This year’s VAST Challenge focuses on visual analytics applications for both large scale situation analysis and cyber security. There are two mini-challenges to test your visual analytics applications and your analytical skills.
In mini-challenge 1, (the imaginary) BankWorld's largest financial institution, the (fictitious) Bank of Money needs your best situation awareness visualizations to understand the health of its global corporate network. How do you visualize status data for a network containing nearly a million computers in a way that you can perceive network health and identify problems?
In mini-challenge 2, unusual events are occurring in one of the Bank of Money's regional offices. Some of them may very well wreak havoc across the institution if they turn out to be malicious. What are these unusual events? And if you were in charge of computer security, what actions should be taken to safeguard the network and quite possibly save the Bank of Money from disaster? (Participants from last year's VAST challenge may find their firewall and IDS log analysis tools useful for this challenge as well.)
We encourage participation by individuals and teams in industry and academia. Creative approaches to visual analytics are encouraged.
Please visit http://www.vacommunity.org/vastchallenge2012 to download datasets and instructions. For more information, please contact firstname.lastname@example.org.
The submission deadline is July 9, 2012.
We look forward to seeing your creative solutions!
At the end of August, I will be teaching a visualization workshop in Iceland. The workshop is part of the Nordic Security Conferene.
The workshop has gotten quite a face lift. The visualization module was updated a lot to include more on graphs and visuals, as well as a little bit more on visualization theory that is immediately applicable to your every day security visualizations. I am introducing many more visualization tools in a hands-on fashion and I am, for the first time, going to teach a module on big data: Hadoop, Riak, Mongo, Flume, etc. What do they have to do with security intelligence and security monitoring? Come and explore the topic with me!
Sign up today!
I recently posted some new video’s to Tenable’s Youtube channel about how to visualize network attack and exploit paths in 3D. The videos are located on this playlist. They make use of data from Tenable’s Nessus and the Passive Vulnerability Scanner products to identify exploitable internet facing systems, exploitable internet browsing clients and exploitable clients that are trusted by servers. There is also a blog post and white paper on this sort of 3D analysis on the Tenable blog.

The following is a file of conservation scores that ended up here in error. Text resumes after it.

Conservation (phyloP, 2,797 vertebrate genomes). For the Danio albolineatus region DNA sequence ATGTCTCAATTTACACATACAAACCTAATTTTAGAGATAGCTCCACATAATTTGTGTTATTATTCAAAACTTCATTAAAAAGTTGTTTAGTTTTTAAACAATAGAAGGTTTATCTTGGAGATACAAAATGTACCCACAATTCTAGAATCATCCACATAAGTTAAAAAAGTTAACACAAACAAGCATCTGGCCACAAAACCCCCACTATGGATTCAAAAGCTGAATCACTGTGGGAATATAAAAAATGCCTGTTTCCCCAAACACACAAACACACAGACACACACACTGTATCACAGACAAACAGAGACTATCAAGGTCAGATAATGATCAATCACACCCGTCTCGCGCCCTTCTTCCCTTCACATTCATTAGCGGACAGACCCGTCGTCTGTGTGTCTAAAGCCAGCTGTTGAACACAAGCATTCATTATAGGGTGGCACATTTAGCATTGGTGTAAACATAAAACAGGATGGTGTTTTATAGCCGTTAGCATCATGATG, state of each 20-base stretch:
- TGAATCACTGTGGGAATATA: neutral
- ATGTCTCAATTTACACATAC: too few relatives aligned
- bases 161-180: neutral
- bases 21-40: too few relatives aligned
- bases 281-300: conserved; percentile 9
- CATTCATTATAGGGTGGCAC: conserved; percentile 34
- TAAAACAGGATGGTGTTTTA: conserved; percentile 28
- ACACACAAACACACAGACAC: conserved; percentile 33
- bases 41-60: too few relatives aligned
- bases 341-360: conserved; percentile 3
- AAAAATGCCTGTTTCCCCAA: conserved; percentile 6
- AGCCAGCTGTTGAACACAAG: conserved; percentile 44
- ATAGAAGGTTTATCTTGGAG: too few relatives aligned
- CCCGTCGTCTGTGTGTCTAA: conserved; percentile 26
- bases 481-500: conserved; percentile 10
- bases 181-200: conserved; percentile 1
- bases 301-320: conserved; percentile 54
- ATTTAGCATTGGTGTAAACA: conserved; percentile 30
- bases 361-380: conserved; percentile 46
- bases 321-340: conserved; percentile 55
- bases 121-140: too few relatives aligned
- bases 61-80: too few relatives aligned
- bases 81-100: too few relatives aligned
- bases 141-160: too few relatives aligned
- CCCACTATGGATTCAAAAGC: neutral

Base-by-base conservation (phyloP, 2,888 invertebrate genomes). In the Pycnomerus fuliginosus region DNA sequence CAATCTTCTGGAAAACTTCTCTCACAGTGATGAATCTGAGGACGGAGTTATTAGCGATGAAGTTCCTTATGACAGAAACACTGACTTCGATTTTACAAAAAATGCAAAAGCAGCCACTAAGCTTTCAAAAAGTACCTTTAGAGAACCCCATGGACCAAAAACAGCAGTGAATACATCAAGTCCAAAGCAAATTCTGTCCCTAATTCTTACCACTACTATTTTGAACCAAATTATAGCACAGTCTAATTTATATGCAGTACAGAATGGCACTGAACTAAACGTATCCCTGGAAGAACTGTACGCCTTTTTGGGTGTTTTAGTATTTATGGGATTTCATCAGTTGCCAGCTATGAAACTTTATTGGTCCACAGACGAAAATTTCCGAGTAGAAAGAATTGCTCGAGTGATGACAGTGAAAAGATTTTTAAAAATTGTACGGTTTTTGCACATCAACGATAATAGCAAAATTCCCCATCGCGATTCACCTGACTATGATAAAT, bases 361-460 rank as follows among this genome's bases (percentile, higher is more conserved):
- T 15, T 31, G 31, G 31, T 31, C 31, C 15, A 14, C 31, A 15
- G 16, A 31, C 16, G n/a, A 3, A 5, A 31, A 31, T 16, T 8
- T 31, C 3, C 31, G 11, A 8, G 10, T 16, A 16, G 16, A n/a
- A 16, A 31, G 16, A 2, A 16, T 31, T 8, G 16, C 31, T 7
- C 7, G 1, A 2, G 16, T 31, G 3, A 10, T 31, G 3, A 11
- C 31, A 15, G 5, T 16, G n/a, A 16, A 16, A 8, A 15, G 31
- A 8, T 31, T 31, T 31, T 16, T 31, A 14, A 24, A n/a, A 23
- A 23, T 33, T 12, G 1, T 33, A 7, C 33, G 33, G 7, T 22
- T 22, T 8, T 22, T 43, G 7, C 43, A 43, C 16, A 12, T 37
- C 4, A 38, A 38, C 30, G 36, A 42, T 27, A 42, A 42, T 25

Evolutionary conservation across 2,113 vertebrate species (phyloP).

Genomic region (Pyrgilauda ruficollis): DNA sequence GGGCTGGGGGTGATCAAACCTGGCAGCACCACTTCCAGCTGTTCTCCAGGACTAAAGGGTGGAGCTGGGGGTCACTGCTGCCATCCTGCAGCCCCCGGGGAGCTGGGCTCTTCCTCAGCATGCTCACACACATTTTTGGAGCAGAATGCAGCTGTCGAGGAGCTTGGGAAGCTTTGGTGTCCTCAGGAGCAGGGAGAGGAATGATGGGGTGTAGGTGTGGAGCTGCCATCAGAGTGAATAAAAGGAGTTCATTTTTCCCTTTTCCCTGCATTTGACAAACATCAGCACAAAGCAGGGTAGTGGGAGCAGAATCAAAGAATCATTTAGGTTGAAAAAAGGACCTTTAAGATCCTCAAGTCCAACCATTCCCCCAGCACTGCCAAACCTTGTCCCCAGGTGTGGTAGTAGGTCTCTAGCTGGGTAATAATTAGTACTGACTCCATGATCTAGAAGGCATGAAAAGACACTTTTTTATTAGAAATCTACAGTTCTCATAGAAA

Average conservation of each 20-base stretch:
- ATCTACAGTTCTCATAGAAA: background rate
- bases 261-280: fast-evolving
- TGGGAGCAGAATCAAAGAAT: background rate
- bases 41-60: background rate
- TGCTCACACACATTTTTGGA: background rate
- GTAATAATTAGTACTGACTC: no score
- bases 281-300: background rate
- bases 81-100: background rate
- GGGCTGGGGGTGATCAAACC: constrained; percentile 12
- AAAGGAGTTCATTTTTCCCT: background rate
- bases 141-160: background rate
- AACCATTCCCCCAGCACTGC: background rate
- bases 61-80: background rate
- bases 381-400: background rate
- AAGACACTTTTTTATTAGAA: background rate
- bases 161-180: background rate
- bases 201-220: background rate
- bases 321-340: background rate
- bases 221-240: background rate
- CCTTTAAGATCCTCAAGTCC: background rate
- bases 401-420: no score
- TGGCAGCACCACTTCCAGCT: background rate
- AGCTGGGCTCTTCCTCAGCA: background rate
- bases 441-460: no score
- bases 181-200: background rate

VizSec 2012 will be held in mid-October as part of VisWeek in Seattle. When we know the exact date, we will update the web site. Papers are due July 1.
The International Symposium on Visualization for Cyber Security (VizSec) is a forum that brings together researchers and practitioners from academia, government, and industry to address the needs of the cyber security community through new and insightful visualization techniques. Co-located this year with VisWeek, the 9th VizSec will provide new opportunities for the usability and visualization communities to collaborate and share insights on a broad range of security-related topics. Accepted papers will appear in the ACM Digital Library as part of the ACM International Conference Proceedings Series.
Important research problems often lie at the intersection of disparate domains. Our focus is to explore effective, scalable visual interfaces for security domains, where visualization may provide a distinct benefit, including computer forensics, reverse engineering, insider threat detection, cryptography, privacy, preventing 'user assisted' attacks, compliance management, wireless security, secure coding, and penetration testing in addition to traditional network security. Human time and attention are precious resources. We are particularly interested in visualization and interaction techniques that effectively capture human analyst insights so that further processing may be handled by machines, freeing the analyst for other tasks. For example, a malware analyst might use a visualization system to analyze a new piece of malicious software and then facilitate generating a signature for future machine processing. When appropriate, research that incorporates multiple data sources, such as network packet captures, firewall rule sets and logs, DNS logs, web server logs, and/or intrusion detection system logs, is particularly desirable.
More information is on the web site:
Digging into my various BGP datasets, I decided to create a GraphViz dot files with all the unique AS path in BGP for Internet as of Today. The dot file is available at the following location: http://www.foo.be/internet-dot/BGP-ASN-Paths-20120403.dot (! 44MB) and a quick overview of the dataset with Gephi: http://www.foo.be/internet-dot/Top-ASN-20120403.png. You can directly see the ASN 3356 (Level 3), one of the most connected providers. I used the "Radial Axis" layout that is well suited for such kind of dataset. The internet view (from this BGP router) contains 40898 ASN representing a majority of the ISP on the Internet.
The dataset can be used to experiment Gephi or other tools to handle large graphs with a lot of connections. The dataset will be updated at a regular interval. If you have any ideas, feedback... let me know.
I then followed up with a post on Advanced Network Graph Visualization with AfterGlow. In this post I show how you can use some extended capabilities of AfterGlow to read configuration parameters from variables and files in order to influence your network graph's colors, clustering, etc.
Curious to hear your feedback!